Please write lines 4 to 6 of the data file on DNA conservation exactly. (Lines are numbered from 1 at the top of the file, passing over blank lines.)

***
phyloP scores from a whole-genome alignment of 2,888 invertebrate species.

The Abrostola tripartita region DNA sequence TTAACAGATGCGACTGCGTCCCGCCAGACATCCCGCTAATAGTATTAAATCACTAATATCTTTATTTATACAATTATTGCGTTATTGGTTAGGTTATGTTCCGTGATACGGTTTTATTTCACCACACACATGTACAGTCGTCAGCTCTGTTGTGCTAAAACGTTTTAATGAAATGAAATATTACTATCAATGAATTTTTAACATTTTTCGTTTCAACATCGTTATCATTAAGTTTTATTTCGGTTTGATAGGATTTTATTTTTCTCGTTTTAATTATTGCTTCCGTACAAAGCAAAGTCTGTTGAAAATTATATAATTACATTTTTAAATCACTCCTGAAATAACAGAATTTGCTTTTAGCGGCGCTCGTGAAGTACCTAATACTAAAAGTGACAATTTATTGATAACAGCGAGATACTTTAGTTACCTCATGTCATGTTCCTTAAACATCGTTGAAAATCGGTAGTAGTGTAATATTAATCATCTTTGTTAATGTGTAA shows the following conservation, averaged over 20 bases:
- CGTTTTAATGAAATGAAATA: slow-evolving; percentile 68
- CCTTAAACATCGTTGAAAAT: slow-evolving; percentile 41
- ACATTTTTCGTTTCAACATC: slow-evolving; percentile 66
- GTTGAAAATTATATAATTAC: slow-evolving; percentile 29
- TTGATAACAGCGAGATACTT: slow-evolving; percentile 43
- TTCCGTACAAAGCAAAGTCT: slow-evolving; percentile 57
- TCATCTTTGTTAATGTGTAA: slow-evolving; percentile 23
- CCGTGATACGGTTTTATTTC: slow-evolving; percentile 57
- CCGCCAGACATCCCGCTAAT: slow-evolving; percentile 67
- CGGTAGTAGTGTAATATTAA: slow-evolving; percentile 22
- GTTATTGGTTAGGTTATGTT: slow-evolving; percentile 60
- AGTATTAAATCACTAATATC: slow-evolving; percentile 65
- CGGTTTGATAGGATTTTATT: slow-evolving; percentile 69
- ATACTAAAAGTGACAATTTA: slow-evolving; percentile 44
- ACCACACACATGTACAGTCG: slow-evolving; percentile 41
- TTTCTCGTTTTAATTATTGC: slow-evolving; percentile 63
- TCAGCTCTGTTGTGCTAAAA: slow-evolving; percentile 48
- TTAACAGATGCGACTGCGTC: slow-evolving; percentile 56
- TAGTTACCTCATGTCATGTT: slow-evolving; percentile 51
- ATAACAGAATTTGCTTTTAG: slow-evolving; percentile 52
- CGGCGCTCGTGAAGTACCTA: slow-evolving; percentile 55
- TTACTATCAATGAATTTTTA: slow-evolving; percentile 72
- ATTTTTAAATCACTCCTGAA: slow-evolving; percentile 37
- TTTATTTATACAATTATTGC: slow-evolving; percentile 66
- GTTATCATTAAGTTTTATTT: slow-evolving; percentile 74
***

- CCTTAAACATCGTTGAAAAT: slow-evolving; percentile 41
- ACATTTTTCGTTTCAACATC: slow-evolving; percentile 66
- GTTGAAAATTATATAATTAC: slow-evolving; percentile 29